Instead we just rely upon the replacement message for dropped attachments and that they will be confused when a file gets defanged with the word WARNING that they'll just call us to confirm what's going on.
>It is this last part, the sender notification, that is killing me. I've
>made quite a few infinite mail loops trying to write Sendmail rules to do
>this, and have also succeeded in doing the same thing with procmail
Be very careful with Sendmail rules (or any kind of recursive processing as is necessary for Sanitizer). I believe the newest version of Sanitizer comes with a Contrib directory that has some information on how to write Sendmail rules for Sanitizer. The key is to manipulate the recipient address so that it contains the word .CLEAN or something similar on the end after it has been sanitized and that it will not be sent on to the sanitizer if the .CLEAN is on the end, but that the .CLEAN will be stripped off before being delivered normally.
>I think that I am missing a piece of understanding regarding sender
>notification, and would appreciate any info you may wish to share.
First and most importantly about sender notification is that such a notification be in the proper format. Automated replies that discuss the nature of mail handling and delivery are called DSNs, or Delivery Status Notifications. You've seen these when a message bounces because of a mistyped email address or because DNS (not to be confused with DSN) was down. DSNs are described in RFCs 1891 through 1894 and are available at http://www.ietf.org/ for viewing. If your notification is not in this format you will seriously offend mailing list admins and others who rely upon automatic handling of such messages.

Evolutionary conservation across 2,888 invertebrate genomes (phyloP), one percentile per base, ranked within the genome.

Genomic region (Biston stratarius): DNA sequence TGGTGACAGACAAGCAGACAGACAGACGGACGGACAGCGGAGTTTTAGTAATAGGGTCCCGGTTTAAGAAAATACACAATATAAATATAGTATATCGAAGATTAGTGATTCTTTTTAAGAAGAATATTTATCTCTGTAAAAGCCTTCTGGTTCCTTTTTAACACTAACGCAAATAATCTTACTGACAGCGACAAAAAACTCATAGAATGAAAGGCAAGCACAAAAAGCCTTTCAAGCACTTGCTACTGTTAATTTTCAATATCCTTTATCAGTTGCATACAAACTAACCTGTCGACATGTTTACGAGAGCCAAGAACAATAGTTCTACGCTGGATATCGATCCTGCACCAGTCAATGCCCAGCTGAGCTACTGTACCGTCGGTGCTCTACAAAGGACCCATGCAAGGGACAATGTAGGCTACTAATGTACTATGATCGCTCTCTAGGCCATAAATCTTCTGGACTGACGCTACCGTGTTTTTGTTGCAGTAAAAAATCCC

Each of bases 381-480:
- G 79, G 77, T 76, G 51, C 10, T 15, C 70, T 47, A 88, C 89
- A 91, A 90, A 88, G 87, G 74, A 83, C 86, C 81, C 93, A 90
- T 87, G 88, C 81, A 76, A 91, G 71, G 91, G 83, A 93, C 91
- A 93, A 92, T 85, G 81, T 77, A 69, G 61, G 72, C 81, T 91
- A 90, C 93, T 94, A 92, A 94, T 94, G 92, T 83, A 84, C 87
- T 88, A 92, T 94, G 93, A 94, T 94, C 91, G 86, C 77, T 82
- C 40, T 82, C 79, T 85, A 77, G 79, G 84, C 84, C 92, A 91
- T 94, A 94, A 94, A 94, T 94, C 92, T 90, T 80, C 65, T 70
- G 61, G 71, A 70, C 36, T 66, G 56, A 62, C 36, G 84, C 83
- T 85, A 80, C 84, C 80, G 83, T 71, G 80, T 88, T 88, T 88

Second, make sure you do not create infinite loops when sending them. It is required for MTAs to avoid infinite loops. Sendmail will normally do this, but when you start to futz around with the rules, you can cause Sendmail to create mail loops. Mail loops can include things like sending a DSN message to notify of a security issue but successful delivery (EVPS uses code 2.7.0) and then a mailer replies back with a DSN because the original DSN was sent to the wrong address. Let's say that because of an unfortunate formatting error, the original DSN doesn't have a correct address on it and this causes another DSN to be sent back and this continues forever. Sendmail can usually detect problems such as these and stop them before they get this far, but the point is, be careful with how you formulate your notifications.
Finally, evaluate to whom and when you want to send a notification. It's important that you not send out two dozen messages because the sender sent in 25 JPEGs and your particular policy states (for whatever reason) that JPEGs are forbidden. This would be terribly irritating to the originator and may steal away precious bandwidth while your server handles the messages. It's important that you don't send notifications saying something to the effect of "Bob got your message and 0 attachments had problems." This is just superfluous. These are obvious examples, but make sure you consider the subtleties involved in when and how you send the notifications.
I can send you EVPS if you are interested in looking over it, but understand that it is still in the Beta stages of development. I definitely recommend reading RFCs 822, 1341, 1891-1894 and other related documents. There is no substitute for _sendmail_ (or Bat Book, as many of us geeks refer to it), though http://www.sendmail.org/ has some good information.
If you have any questions or I didn't clarify things for you, please let me know.
-- <>< ><> <>< ><> <>< ><> <>< ><> <>< ><> <>< ><> Sterling Hanenkamp Software Consultant Network Resource Group, Inc. 1105 Hylton Heights Manhattan, KS 66502 (785) 776-5878 firstname.lastname@example.org